The "faith healer" parents of an Oregon teenager who died due to a lack of medical care will be required to contact a doctor when any of their other six children are sick for more than one day, according to the terms of their probation.
Russel and Brandi Bellew were sentenced to five years of probation on Tuesday after they pleaded guilty to negligent homicide in the death of Brandi's biological son, Austin Sprout, 16. An autopsy found Austin died of an infection caused by a burst appendix.
The couple, along with their six surviving children, belongs to the General Assembly and Church of the First Born, which eschews modern medicine. The group takes its belief from a New Testament passage in the Gospel of James that says the sick should be prayed over and anointed with oil, according to Rick Ross, an expert on cults.
"They take this verse out of context and take it to mean this is the only thing you can do while sick," Ross said. "In their mind they see it as a choice not between the church and saving the life of their child, they see it as a choice between God and me."
Bob Schrank, an attorney for Brandi Bellew, said despite the couple's beliefs, they are "committed to complying with their conditions of probation."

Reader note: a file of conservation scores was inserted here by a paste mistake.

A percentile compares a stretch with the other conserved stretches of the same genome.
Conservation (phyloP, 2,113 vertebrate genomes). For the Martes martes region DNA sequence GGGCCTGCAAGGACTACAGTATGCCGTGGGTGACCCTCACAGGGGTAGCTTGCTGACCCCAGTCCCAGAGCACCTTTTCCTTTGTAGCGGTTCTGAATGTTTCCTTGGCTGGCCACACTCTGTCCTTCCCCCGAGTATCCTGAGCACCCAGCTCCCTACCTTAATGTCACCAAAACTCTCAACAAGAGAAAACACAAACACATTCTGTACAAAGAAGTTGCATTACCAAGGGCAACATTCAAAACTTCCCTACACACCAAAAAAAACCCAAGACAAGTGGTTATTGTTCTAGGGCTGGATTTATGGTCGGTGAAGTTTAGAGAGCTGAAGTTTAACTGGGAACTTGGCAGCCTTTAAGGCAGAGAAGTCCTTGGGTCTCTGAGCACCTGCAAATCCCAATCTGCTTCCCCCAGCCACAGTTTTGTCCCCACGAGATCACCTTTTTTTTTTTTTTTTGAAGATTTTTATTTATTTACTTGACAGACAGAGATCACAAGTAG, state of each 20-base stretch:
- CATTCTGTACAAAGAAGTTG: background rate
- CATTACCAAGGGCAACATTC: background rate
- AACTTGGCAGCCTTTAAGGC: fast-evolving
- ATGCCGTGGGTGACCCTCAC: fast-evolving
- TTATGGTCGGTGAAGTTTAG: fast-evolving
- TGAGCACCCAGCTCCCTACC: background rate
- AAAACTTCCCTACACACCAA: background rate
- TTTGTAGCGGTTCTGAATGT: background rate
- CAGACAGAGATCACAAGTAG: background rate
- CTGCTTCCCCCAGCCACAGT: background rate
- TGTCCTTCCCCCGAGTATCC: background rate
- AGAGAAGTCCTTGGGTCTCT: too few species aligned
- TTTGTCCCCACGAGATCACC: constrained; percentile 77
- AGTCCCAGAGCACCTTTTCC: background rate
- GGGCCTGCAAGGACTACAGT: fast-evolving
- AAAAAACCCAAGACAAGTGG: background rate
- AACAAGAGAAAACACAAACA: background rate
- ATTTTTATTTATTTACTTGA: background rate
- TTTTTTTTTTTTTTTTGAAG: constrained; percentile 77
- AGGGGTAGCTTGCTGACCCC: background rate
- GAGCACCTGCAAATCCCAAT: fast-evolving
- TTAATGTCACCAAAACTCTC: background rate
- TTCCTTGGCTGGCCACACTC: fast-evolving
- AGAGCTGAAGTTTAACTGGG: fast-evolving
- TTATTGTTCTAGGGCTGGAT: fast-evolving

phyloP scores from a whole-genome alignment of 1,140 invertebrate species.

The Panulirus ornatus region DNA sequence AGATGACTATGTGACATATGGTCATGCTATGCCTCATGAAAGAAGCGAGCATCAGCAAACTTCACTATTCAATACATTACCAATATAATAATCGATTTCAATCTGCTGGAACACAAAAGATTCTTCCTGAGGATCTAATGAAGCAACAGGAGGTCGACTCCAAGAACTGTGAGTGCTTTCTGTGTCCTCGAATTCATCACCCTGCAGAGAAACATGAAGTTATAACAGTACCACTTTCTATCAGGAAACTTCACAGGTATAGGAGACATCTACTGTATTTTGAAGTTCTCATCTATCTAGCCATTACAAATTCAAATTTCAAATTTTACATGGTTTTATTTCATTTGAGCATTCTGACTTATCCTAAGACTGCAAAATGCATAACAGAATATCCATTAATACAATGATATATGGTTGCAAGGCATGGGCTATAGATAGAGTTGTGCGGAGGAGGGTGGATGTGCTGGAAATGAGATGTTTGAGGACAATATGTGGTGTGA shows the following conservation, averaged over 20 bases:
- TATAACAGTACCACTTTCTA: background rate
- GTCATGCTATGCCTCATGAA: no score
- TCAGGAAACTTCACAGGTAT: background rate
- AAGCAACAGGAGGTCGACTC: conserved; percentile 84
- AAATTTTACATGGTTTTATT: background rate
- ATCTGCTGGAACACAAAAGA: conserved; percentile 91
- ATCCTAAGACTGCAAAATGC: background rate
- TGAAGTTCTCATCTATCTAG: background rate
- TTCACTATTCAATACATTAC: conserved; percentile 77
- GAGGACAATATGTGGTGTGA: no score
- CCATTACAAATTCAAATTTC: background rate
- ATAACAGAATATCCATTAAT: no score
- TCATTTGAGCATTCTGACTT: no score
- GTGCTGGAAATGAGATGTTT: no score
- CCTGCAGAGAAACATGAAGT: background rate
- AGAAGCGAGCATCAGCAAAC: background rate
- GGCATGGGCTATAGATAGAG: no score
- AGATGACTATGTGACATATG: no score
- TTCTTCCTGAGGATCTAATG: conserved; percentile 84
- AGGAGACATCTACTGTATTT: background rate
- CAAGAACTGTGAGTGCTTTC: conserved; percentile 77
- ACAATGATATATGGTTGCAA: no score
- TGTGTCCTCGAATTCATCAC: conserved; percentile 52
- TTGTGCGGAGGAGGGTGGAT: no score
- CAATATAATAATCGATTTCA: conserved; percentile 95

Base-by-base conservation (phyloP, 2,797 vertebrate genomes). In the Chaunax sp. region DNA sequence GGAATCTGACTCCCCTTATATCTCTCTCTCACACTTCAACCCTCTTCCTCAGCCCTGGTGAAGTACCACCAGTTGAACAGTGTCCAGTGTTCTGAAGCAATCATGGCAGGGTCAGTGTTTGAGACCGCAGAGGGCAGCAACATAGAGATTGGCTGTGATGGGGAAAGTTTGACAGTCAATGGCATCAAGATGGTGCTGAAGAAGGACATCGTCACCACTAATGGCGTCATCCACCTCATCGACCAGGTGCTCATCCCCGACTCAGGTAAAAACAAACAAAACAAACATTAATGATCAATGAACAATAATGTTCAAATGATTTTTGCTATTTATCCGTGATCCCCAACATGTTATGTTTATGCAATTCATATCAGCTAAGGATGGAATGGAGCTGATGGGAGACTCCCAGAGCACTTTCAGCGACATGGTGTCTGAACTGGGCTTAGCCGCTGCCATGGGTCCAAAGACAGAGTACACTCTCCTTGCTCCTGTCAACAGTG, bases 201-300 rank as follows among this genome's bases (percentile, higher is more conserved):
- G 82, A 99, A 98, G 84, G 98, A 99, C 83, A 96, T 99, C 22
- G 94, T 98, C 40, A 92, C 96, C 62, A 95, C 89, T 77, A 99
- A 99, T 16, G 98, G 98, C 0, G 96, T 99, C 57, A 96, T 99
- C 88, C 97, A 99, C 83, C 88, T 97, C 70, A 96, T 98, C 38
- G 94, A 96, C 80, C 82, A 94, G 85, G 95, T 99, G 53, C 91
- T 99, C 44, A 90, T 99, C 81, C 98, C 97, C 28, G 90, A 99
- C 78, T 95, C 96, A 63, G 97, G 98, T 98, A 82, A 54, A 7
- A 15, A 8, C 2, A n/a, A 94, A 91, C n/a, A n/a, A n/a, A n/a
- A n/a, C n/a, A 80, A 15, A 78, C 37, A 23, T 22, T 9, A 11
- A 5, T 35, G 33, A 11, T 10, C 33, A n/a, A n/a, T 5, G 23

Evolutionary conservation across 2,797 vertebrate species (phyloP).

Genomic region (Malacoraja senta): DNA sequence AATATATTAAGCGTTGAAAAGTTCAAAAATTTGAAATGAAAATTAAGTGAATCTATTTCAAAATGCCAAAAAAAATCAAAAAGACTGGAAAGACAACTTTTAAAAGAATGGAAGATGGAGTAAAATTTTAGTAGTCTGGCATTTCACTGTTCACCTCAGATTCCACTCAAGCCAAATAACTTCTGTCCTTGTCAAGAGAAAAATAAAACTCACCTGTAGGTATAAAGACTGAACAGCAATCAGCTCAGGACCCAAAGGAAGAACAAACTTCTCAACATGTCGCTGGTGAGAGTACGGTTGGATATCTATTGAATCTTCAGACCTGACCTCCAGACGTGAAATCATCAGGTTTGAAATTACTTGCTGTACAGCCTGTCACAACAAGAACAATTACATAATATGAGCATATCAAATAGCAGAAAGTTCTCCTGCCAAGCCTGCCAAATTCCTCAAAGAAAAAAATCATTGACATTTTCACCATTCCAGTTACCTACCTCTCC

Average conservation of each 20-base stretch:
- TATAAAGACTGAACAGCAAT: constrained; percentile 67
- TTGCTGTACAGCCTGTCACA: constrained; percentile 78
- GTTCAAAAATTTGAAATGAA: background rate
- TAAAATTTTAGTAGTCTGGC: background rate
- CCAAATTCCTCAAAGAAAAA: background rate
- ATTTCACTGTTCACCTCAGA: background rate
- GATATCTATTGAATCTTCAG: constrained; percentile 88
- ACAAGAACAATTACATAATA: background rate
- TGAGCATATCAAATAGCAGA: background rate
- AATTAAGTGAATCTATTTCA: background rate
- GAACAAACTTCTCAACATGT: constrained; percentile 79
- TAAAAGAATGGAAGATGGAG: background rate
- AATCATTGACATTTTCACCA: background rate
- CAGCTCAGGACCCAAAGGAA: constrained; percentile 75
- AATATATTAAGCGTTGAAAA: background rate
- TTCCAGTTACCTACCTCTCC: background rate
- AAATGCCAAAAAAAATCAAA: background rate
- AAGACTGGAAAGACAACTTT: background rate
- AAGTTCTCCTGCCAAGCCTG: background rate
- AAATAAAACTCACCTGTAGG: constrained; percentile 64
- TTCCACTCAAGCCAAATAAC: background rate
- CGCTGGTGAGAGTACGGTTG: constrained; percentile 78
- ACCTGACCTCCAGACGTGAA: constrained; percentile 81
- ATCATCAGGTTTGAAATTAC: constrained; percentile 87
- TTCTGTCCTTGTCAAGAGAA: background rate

In December, Sprout became ill with cold and flu-like symptoms. Instead of getting him medical attention, the couple chose to pray. Sprout died five days before Christmas.
"According to the group and its leaders, if someone goes to the doctor for medical care, they have gone against God," said Ross.
After an autopsy, the Bellews were arrested in February and were barred from speaking to each other since they were co-defendants in the case, Schrank said.
"[Russel] was allowed to come to the home to visit the kids but [Brandi] couldn't be there. The rule was they couldn't have contact," Schrank said.
Schrank said the Bellews, who did not offer a statement in court, are "great parents" and "at least 20" people sent letters vouching for them.
In August, prosecutors met with members of the Bellews' church to discuss state child neglect laws and to let them know choosing not to seek medical care for a child would not be tolerated, the Eugene Register Guard reported.
Prosecutor Erik Hasselman told the newspaper congregants seemed to be receptive.
"This is not a denomination that feels that its faith is at odds with the laws of the community," he said.
The case is one of many in which parents have been held criminally responsible for neglecting to seek medical attention for their children.
Earlier this year, an Oklahoma woman was found guilty of second degree manslaughter and sentenced to two-and-a-half years in prison.
Prosecutors said Susan Grady, who belongs to the Church of the First Born, chose to treat her 9-year-old son's diabetes complications with prayer. He died days later.
Last year, Dale and Shannon Hickman, an Oregon couple who belonged to the church, were sentenced to 75 months in prison after they failed to seek medical care following the birth of their premature son at home. The baby died nine hours later.